Steve Fuller holds the Auguste Comte Chair in Social Epistemology at the University of Warwick. He is the author of more than twenty books, the next of which is Post-Truth: Knowledge as a Power Game (Anthem).


Note: This article originally appeared in the EASST Review 36(1) April 2017 and is republished below with the permission of the editors.

Image credit: Hans Luthart, via flickr

STS talks the talk without ever quite walking the walk. Case in point: post-truth, the offspring that the field has been always trying to disown, not least in the latest editorial of Social Studies of Science (Sismondo 2017). Yet STS can be fairly credited with having both routinized in its own research practice and set loose on the general public—if not outright invented—at least four common post-truth tropes:

1. Science is what results once a scientific paper is published, not what made it possible for the paper to be published, since the actual conduct of research is always open to multiple countervailing interpretations.

2. What passes for the ‘truth’ in science is an institutionalised contingency, which if scientists are doing their job will be eventually overturned and replaced, not least because that may be the only way they can get ahead in their fields.

3. Consensus is not a natural state in science but one that requires manufacture and maintenance, the work of which is easily underestimated because most of it occurs offstage in the peer review process.

4. Key normative categories of science such as ‘competence’ and ‘expertise’ are moveable feasts, the terms of which are determined by the power dynamics that obtain between specific alignments of interested parties.

What is perhaps most puzzling from a strictly epistemological standpoint is that STS recoils from these tropes whenever such politically undesirable elements as climate change deniers or creationists appropriate them effectively for their own purposes. Normally, that would be considered ‘independent corroboration’ of the tropes’ validity, as these undesirables demonstrate that one need not be a politically correct STS practitioner to wield the tropes effectively. It is almost as if STS practitioners have forgotten the difference between the contexts of discovery and justification in the philosophy of science. The undesirables are actually helping STS by showing the robustness of its core insights as people who otherwise overlap little with the normative orientation of most STS practitioners turn them to what they regard as good effect (Fuller 2016).

Of course, STSers are free to contest any individual or group that they find politically undesirable—but on political, not methodological grounds. We should not be quick to fault undesirables for ‘misusing’ our insights, let alone apologize for, self-censor or otherwise restrict our own application of these insights, which lay at the heart of Latour’s (2004) notorious mea culpa. On the contrary, we should defer to Oscar Wilde and admit that imitation is the sincerest form of flattery. STS has enabled the undesirables to raise their game, and if STSers are too timid to function as partisans in their own right, they could try to help the desirables raise their game in response.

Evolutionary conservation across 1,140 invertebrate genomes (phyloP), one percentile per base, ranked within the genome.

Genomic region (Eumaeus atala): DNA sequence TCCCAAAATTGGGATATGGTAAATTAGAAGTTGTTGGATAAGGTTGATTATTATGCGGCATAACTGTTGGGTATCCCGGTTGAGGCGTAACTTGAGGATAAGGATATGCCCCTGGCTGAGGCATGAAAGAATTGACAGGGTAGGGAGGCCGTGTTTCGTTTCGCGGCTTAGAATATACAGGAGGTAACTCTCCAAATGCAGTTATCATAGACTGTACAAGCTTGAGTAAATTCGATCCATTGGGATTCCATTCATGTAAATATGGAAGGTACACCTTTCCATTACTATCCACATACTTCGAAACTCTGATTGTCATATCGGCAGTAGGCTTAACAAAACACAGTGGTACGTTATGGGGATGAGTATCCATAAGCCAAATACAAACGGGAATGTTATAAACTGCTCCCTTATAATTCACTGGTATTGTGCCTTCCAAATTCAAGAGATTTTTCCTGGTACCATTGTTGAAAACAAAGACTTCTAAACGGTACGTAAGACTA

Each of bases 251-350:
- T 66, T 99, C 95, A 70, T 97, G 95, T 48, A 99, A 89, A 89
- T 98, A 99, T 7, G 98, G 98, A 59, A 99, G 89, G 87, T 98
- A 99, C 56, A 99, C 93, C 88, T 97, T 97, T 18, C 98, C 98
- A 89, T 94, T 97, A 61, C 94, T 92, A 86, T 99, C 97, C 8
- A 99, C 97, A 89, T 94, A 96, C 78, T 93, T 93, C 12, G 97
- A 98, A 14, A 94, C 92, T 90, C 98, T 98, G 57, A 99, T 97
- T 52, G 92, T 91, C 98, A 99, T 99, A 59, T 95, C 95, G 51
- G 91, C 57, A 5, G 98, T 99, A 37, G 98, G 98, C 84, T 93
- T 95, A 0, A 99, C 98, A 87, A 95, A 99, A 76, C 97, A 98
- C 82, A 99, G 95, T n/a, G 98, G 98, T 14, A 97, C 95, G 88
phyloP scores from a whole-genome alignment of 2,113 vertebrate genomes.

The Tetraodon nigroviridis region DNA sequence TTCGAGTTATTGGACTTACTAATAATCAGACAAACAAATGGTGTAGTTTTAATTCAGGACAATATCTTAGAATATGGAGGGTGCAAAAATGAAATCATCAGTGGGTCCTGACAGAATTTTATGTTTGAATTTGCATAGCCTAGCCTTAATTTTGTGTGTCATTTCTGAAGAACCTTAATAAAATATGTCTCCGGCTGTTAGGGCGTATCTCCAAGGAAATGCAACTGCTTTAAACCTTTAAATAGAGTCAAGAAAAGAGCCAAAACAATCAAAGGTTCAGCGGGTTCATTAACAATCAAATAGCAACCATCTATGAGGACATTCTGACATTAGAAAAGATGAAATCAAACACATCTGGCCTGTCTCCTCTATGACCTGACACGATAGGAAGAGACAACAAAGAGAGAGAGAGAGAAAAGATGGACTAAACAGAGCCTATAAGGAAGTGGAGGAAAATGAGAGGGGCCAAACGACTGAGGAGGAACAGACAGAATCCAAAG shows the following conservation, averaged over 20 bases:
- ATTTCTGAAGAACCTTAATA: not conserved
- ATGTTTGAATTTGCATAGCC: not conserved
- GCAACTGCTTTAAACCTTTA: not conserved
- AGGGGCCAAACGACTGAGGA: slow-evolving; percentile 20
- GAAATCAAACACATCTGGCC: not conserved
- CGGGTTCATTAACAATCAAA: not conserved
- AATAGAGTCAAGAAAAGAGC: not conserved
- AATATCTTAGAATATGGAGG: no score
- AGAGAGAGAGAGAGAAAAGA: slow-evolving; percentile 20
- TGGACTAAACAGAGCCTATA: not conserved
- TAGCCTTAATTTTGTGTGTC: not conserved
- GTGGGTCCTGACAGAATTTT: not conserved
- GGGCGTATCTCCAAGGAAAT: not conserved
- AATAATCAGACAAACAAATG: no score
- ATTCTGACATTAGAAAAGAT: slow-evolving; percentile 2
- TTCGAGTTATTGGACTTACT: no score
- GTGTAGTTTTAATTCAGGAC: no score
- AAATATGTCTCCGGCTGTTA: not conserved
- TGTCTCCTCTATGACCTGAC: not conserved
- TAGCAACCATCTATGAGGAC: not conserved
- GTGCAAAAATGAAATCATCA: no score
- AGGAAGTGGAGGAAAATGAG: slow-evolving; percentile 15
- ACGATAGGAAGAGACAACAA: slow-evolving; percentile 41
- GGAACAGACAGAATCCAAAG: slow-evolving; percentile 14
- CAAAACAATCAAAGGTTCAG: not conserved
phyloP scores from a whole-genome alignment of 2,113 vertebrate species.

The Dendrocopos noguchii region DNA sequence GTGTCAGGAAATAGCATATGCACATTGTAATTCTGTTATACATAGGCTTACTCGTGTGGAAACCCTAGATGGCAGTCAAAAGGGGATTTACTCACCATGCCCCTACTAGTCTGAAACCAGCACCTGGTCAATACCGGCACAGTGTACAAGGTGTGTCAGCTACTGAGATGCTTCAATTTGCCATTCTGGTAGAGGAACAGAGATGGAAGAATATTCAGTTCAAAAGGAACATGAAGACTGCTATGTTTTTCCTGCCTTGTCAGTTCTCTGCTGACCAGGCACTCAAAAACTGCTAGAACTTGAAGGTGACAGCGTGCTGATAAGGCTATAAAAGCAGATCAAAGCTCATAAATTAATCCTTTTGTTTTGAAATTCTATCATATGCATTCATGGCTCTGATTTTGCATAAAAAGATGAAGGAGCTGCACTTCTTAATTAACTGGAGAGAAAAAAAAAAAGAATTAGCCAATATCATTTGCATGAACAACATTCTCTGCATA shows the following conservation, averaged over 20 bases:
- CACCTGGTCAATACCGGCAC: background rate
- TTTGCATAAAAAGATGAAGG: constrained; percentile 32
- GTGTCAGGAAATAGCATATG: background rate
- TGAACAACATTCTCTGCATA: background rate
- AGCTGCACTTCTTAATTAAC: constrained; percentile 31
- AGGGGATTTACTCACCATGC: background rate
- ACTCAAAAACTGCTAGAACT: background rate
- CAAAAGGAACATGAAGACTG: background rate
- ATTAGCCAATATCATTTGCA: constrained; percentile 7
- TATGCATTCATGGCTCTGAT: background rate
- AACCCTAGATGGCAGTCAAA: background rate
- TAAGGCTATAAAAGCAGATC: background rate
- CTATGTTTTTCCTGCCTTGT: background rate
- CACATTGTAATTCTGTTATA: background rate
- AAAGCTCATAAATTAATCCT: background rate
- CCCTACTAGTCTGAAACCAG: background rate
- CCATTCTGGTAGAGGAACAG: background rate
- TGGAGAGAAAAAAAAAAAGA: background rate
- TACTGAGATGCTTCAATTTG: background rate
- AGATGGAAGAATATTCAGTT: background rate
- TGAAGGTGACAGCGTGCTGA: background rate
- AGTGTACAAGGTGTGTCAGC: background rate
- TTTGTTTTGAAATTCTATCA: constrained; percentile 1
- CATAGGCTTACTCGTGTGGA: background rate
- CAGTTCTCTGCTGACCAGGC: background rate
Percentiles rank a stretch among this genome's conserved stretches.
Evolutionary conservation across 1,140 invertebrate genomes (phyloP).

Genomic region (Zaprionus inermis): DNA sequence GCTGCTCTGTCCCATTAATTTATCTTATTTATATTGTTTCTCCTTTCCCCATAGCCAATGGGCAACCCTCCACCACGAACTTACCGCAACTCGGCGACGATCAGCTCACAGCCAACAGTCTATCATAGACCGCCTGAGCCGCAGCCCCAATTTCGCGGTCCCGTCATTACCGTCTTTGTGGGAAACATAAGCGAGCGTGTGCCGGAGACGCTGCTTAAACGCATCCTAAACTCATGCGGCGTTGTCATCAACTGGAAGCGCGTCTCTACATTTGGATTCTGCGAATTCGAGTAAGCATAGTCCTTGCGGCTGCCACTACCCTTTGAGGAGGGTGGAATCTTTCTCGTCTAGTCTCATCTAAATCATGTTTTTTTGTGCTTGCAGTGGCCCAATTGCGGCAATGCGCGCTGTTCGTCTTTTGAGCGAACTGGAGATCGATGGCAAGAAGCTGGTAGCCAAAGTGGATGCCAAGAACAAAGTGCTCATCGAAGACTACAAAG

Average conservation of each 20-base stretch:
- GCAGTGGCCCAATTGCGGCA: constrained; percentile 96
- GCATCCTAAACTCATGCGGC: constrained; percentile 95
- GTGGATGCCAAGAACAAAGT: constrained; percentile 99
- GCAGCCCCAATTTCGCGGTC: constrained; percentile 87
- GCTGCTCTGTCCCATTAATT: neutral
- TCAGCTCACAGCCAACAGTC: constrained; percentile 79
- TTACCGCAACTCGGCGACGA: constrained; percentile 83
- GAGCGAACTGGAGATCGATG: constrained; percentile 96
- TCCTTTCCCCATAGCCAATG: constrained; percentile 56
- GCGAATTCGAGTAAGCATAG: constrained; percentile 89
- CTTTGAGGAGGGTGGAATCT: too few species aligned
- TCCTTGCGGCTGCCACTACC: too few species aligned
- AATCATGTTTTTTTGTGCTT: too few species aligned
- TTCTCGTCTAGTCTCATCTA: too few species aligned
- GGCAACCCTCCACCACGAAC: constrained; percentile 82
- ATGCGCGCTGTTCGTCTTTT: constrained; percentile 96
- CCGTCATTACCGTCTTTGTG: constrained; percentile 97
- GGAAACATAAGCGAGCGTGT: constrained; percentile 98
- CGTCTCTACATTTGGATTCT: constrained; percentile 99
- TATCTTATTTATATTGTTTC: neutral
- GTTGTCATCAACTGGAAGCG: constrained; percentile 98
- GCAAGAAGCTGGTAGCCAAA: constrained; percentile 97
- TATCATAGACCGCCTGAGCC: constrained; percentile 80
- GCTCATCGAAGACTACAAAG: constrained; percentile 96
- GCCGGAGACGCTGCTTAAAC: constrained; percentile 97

Take the ongoing debates surrounding the teaching of evolution in the US. The fact that intelligent design theorists are not as easily defeated on scientific grounds as young earth creationists means that when their Darwinist opponents leverage their epistemic authority on the former as if they were the latter, the politics of the situation becomes naked. Unlike previous creationist cases, the judgement in Kitzmiller v. Dover Area School Board (in which I served as an expert witness for the defence) dispensed with the niceties of the philosophy of science and resorted to the brute sociological fact that most evolutionists do not consider intelligent design theory science. That was enough for the Darwinists to win the battle, but will it win them the war? Those who have followed the ‘evolution’ of creationism into intelligent design might conclude that Darwinists act in bad faith by not taking seriously that intelligent design theorists are trying to play by the Darwinists’ rules. Indeed, more than ten years after Kitzmiller, there is little evidence that Americans are any friendlier to Darwin than they were before the trial. And with Trump in the White House…?

Thus, I find it strange that in his editorial on post-truth, Sismondo extols the virtues of someone who seems completely at odds with the STS sensibility, namely, Naomi Oreskes, the Harvard science historian turned scientific establishment publicist. A signature trope of her work is the pronounced asymmetry between the natural emergence of a scientific consensus and the artificial attempts to create scientific controversy (e.g. Oreskes and Conway 2011). It is precisely this ‘no science before its time’ sensibility that STS has been spending the last half-century trying to oppose. Even if Oreskes’ political preferences tick all the right boxes from the standpoint of most STSers, she has methodologically cheated by presuming that the ‘truth’ of some matter of public concern most likely lies with what most scientific experts think at a given time. Indeed, Sismondo’s passive aggressive agonizing comes from his having to reconcile his intuitive agreement with Oreskes and the contrary thrust of most STS research.